Sunday, August 28, 2016

Understanding Triggers

My conservative brother and my liberal self have been in agreement with the "safe spaces" and "trigger warnings" that American colleges have adapted recently. I don't think it's a pussyfication of America but I do think it's going too far.

When you need a safe space because you see a Trump 2016 poster, you really need to get a grip. And I hate to think what's going to happen when you enter the workforce and get an asshole boss. Ain't no safe spaces in the real world, Petunia.

Which doesn't mean that there aren't things that are going to trip your trigger. Such as: Carolyn bought us I Give You My Body by Diana Gabaldon, her how to write sex book. And it tripped my trigger. I had to delete it from my Kindle and I suffered a very nasty reaction to something she wrote.

(And by the way: although she's a great writer, she doesn't write sexy in a way that makes me interested. I wouldn't suggest the book because her sex scenes are not sexy.)

Diana Gabaldon didn't write the book with the knowledge that something she wrote about rape would make anyone react badly. Carolyn didn't buy and share the book thinking there was anything in it that would make me cry. The trigger was mine based on my experiences. And part of what's necessary for me to survive in this world is to recognize that I, like everyone, have triggers and I'm going to have to face them now and again.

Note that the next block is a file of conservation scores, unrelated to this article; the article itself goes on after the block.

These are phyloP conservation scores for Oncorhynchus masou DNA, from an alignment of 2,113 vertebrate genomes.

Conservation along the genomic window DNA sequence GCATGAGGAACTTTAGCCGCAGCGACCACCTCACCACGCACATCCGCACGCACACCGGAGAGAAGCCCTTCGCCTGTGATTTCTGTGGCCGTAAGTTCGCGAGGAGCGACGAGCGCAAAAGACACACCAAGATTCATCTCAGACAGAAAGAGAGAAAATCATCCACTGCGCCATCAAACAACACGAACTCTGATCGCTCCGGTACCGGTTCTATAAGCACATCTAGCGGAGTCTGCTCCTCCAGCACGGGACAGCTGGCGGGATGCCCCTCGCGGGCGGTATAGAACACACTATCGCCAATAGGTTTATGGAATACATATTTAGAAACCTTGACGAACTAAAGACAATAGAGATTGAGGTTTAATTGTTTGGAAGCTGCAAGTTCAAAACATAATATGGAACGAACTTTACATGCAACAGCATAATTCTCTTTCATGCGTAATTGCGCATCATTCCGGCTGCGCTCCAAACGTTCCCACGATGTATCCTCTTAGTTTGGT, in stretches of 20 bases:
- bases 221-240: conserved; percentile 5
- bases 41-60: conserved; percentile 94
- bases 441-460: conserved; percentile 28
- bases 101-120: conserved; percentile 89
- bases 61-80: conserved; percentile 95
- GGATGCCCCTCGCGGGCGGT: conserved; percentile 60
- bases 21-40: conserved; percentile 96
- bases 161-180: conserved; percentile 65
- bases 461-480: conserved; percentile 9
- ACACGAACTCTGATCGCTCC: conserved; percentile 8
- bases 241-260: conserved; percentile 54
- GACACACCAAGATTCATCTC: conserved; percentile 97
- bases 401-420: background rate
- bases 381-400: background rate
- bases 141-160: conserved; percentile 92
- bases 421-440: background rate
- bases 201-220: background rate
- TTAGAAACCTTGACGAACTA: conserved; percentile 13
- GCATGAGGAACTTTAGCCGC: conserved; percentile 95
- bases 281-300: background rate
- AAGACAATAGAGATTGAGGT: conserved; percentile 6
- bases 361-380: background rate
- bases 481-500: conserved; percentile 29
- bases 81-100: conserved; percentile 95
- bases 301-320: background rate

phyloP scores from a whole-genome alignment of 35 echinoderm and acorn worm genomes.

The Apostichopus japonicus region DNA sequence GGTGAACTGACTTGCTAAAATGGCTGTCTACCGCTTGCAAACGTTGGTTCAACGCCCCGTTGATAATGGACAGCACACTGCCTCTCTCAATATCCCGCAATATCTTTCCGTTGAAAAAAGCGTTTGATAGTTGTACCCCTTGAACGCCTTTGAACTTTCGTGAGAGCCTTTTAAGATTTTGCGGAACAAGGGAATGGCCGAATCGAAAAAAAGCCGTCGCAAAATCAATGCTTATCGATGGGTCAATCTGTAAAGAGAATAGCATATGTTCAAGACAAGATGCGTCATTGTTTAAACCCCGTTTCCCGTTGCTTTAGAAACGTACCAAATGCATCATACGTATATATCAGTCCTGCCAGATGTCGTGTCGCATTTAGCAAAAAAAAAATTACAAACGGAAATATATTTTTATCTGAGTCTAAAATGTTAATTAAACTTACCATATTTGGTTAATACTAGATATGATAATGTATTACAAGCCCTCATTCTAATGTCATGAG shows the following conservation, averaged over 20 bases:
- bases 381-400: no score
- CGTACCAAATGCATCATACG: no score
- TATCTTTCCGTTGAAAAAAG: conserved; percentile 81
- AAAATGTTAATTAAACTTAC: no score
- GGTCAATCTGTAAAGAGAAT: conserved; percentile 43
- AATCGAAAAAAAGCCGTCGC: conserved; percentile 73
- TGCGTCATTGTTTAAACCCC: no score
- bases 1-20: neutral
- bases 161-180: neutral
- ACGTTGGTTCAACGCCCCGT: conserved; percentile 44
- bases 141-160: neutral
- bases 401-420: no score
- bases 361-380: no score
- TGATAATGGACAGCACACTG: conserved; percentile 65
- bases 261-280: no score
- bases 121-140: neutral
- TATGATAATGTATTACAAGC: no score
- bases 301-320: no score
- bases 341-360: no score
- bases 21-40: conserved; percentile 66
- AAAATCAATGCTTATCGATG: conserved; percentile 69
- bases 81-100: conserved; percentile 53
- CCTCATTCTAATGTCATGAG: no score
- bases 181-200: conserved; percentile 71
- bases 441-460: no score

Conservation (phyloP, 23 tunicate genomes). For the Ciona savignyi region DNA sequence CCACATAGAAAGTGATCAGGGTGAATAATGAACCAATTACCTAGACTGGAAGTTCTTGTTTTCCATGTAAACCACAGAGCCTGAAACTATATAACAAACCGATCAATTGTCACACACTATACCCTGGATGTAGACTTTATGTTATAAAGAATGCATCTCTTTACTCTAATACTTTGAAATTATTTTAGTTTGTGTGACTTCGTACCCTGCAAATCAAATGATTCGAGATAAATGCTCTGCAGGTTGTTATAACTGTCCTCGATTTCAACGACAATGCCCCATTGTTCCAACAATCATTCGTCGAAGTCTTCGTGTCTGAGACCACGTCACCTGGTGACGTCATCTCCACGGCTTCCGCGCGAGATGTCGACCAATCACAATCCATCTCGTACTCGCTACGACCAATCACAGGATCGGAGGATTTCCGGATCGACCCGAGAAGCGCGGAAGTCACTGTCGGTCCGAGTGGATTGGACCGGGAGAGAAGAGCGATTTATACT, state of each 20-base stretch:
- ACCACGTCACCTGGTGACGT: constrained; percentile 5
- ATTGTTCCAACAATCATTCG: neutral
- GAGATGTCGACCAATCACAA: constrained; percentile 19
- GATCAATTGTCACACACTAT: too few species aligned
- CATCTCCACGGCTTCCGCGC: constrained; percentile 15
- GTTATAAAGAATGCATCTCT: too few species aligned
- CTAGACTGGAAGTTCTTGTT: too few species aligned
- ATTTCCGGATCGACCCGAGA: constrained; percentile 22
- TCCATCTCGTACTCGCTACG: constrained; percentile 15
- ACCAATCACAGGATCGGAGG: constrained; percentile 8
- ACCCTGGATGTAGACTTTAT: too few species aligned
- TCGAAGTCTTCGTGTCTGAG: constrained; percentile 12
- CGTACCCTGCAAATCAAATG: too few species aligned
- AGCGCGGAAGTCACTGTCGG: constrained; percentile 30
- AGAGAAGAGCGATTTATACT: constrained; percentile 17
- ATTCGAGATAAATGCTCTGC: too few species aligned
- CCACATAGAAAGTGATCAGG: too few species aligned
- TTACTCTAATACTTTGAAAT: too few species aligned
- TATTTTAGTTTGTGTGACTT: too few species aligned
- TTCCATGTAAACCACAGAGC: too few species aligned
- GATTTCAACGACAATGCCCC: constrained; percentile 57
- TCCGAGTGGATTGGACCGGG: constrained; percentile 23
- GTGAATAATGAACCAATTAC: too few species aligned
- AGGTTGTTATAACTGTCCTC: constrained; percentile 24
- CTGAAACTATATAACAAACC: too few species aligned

Sometimes it might be a Trump 2016 sign. And if it is, then place your I'm With Her sign next to it and keep moving. Sometimes it's a scene in a book or movie that floods you with bile. Acknowledge it, keep moving on.

It doesn't hurt to have trigger warnings but it shouldn't always be necessary and we shouldn't always have to be careful. The world is unpleasant and we face unpleasantness within it. It's our job to learn how to exist with things that bother us. We have to learn how to emotionally get past those moments. And we need to remember that just because it affects me in a bad way, doesn't mean it's a bad thing.

Part of what makes me strong is getting past the things that make me weak.

And Carolyn and I have talked about trigger warnings on other blogs and really aren't interested in them on this blog. If something trips your trigger then we're here to discuss it with you if you like, but we wont try to coddle you in our space because of it. Lean to suck it up Buttercup, and become the functioning adult we know you can be.


  1. I am struggling with some of what you say above.

    My guiding principle on this topic was articulated best, recently, by Jackie Barbosa in this thread on twitter.

    Some topics ARE hurtful, period.

    Rape is one. Child abuse, sexual or otherwise, is another one.

    It takes nothing away from a writer (published or otherwise), to say upfront, "I'm writing about rape/sexual abuse/mental illness/suicide," and it may well save an unsuspecting reader a serious emotional crisis.

    I'm fine with people choosing not to post warnings, while I understand why so many people need them, and not only it costs me nothing to use them myself, I don't consider doing so to be "coddling" the people who read my stuff.

    However, to each her own.

  2. I agree with what Jackie said completely. But she was also talking about people who know her being careful of causing her pain. She wasn't talking about me saying how excited I am to have my teenager driving while in her hearing when I don't know her story.

    And my issue with "triggers" is that everyone does have them but the expectation that the world of strangers be sensitive to you is absurd. I could say that I'm Jewish so mentioning Hitler is a trigger point but then there kills all discussions of an important part of human history.